Steady as She Goes

It’s been quite a ride between the lockdown, the protests against racial injustice, the reopening, the continuing partial shutdown…. couple all of that with the particulars of our lives, and I think most of us are exhausted. Personally, I really want some peace and quiet, to sit INSIDE at my favorite coffee house, with an iced decaf coffee.

What I am craving is calm, constant, and familiar.  As I mapped out our Shabbat service, I sensed it wasn’t a night to innovate; it was a night to sink into the reassuring mundane.   

When things are swirling around us, how do we quiet the noise?  Our coming together for services quiets the noise for me.  I see familiar faces, I hear familiar melodies; and I carve out time to rest and rejuvenate. 

Our liturgy speaks of constancy…Ma’ariv aravim (brings on the evening)… m’shaneh itim(“changes the times”),  goleil or mipnei choshech v’choshech mipnei or(“rolling light away from darkness and darkness in front of light”),  u’maavir yom umeivi lailah(“causing day to pass and bringing on the night”). Every day we experience constancy as we know the sun will rise and the sun will set.

This week’s Torah reading is double portion Mattot/Masei. The second portion, Masei, begins by recounting the endless wandering of the Israelites before they conquered Canaan and entered the land. Almost 50 stops along the journey.

What can we learn from this exhaustive here and there, up and down, left and right…? Rashi comments that these journeys are recorded to make the Omnipresent’s benevolence known that He was with them on the journey. Rabbi Jonathan Sacks comments “We are all on a journey. And we must all rest from time to time. That dialectic betweensetting outandencamping, walking and standing still, is part of the rhythm of Jewish life.” I think this detail is there to remind us that our landscapes are always changing. That the ups and downs are nothing new.

If we break down out lives into the specific detail of every year, “I was born in LA, moved to SF at 6, Menlo Park at 8, Piedmont at 12, Palo Alto at 14, Portland at 17, Jerusalem at 21, Oakland, Menlo Park, Fremont, Pleasanton and now San Ramon,” it feels like a lot. But when we take the long view, we see that as Rashi says, God, the Omnipresent, is always with us; that as Rabbi Sacks says, we are all on a journey; and I said, change is constant.

So as we ride out this part of our journey with the ups and the downs, the shutdowns and the unexpected, let us remember that all journeys are filled with twists and turns; that as the sun is setting tonight, it will rise tomorrow; that the familiar faces of our caring community are here with you tonight; and that the Omnipresent is with us always. Here’s to the mundane that quiets the noise, and here’s to sitting INSIDE at our favorite coffee houses, with an iced decaf coffee.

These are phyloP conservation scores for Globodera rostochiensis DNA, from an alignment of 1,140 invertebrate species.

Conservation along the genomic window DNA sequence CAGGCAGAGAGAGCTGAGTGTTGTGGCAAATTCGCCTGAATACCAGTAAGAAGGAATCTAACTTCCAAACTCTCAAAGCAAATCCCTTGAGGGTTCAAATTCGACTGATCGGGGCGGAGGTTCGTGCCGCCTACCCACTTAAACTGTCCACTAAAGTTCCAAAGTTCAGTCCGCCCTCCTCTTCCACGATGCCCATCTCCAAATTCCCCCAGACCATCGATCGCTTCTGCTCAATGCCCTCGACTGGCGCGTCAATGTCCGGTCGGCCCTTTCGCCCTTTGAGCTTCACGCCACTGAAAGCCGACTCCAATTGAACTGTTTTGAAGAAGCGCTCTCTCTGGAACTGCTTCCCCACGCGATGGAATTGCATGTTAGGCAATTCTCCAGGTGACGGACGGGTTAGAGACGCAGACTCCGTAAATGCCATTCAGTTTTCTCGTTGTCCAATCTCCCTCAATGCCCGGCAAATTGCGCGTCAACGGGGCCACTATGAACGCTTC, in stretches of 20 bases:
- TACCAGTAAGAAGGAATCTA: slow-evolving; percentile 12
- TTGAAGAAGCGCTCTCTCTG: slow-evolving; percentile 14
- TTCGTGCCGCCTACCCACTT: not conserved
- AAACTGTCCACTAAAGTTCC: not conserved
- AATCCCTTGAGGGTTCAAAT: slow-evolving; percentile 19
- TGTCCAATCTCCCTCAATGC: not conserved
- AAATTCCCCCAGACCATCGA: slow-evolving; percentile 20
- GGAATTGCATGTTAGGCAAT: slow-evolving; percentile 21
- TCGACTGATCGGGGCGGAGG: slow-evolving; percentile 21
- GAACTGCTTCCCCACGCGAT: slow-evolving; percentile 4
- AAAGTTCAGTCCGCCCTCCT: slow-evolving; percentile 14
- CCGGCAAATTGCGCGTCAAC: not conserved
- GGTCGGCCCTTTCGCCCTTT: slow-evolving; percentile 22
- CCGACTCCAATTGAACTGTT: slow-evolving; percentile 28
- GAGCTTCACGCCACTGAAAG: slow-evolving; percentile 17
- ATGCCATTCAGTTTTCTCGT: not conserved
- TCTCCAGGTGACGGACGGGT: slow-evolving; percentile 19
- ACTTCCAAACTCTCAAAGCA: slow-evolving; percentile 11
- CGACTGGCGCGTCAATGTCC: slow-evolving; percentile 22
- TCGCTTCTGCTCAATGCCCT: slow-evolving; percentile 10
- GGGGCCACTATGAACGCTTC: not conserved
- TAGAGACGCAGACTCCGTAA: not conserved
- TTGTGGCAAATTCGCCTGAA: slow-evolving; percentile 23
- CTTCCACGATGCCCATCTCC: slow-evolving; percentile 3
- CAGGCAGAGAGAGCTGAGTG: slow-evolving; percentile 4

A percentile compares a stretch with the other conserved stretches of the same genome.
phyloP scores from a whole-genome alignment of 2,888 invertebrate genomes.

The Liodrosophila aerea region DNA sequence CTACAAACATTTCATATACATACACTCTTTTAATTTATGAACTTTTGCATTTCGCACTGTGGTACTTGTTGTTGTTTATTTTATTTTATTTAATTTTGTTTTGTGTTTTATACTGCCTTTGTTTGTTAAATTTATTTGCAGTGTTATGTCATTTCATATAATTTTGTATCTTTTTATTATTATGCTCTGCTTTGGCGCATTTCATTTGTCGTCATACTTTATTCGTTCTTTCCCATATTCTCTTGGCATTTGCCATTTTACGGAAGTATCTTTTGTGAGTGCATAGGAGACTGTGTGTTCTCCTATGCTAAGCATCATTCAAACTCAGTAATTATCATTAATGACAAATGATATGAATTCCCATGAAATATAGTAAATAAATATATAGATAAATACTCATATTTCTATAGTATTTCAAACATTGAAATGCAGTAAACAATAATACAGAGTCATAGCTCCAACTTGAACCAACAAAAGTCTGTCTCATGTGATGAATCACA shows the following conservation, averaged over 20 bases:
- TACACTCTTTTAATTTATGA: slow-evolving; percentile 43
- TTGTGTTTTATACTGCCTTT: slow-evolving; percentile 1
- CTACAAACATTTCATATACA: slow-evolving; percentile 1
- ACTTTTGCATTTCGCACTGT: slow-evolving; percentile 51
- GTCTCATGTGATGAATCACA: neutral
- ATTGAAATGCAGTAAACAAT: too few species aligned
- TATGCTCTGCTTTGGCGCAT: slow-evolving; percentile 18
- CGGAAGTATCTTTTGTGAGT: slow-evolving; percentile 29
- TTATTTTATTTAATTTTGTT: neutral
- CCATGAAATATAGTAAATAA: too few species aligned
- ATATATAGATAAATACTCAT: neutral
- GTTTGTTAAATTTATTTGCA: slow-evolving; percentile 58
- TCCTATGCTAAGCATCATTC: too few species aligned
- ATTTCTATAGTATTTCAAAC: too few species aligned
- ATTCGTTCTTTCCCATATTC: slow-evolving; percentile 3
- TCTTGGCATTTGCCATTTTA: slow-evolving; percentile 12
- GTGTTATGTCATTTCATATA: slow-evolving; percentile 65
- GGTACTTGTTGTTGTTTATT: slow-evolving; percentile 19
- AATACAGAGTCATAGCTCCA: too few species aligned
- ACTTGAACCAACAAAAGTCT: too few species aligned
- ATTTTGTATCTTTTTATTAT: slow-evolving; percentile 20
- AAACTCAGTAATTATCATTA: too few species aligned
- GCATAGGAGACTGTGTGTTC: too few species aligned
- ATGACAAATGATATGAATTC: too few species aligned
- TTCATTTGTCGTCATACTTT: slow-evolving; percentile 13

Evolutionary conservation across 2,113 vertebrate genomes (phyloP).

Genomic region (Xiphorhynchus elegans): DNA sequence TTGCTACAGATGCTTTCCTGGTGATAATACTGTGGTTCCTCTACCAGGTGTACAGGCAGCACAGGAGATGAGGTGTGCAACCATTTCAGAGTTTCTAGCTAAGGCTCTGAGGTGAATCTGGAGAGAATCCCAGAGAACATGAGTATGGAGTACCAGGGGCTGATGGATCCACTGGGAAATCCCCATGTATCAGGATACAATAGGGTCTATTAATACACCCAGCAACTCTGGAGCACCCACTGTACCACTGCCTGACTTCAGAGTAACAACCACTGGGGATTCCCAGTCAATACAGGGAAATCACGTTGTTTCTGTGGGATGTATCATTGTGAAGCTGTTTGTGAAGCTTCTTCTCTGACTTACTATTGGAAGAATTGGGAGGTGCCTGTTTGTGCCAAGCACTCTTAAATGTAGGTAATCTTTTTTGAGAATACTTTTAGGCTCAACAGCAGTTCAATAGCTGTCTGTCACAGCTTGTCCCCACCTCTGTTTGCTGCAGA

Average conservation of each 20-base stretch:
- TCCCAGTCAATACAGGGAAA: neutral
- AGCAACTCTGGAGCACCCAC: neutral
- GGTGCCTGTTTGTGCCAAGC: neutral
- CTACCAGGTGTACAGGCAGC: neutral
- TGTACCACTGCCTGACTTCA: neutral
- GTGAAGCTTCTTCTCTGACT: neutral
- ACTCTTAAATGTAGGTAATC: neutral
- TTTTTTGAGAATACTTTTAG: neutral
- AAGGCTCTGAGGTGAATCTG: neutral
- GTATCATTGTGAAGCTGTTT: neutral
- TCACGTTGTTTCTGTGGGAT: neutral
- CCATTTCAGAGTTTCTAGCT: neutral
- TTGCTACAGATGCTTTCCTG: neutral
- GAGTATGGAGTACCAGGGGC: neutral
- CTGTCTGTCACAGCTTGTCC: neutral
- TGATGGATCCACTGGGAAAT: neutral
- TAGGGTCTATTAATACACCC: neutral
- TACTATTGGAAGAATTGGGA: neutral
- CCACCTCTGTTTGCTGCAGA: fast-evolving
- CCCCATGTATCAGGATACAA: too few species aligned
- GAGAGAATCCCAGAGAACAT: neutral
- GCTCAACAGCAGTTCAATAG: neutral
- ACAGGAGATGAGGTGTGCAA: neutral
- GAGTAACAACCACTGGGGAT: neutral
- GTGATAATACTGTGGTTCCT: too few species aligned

Shabbat shalom. 

Silver Linings in a Virtual World

So, a friend sent me a joke – “Jewish irony~ Passover cancelled due to plague.”

While I know it supposed to be funny, I just keep thinking “Mother Earth woke up, looked around, and boy, is she pissed.”

Her skies were filled with carbon monoxide, her oceans were choking and polluted from millions of plastic bottles, and the people themselves were so caught up in the pace of modern life, no one really noticed.

In our daily liturgy, in the 2nd paragraph of the Shema, we read:  “If, then, you obey the commandments that I enjoin upon you this day, loving the LORD your God and serving Him with all your heart and soul, I will grant the rain for your land in season, the early rain and the late. … Take care not to be lured away to serve other gods and bow to them. For the LORD’s anger will flare up against you, and He will shut up the skies so that there will be no rain and the ground will not yield its produce; and you will soon perish from the good land that the LORD is giving to you.”

Liberal movements of Judaism often skip this paragraph because they don’t like to think of a retributive, of a punishing god.   I suppose it depends on how you view God, on what God is…. I understand God to be everything that ever was, everything that is, and everything that will be.  By this definition, everything is God.  Everything is interconnected.  Everything is One…. Adonoi eloheinu, Adonai ehad…. We are having a pretty good demonstration of this interconnectedness now.  What started half a globe away in a marketplace has rippled around the world…  People forgot that everything is interconnected – that viruses can move from animals to people, and then spread like wildfire.

These are unprecedented times, and I am saddened by so much loss and economic insecurity, and I am scared for all of us.  But, there are silver linings…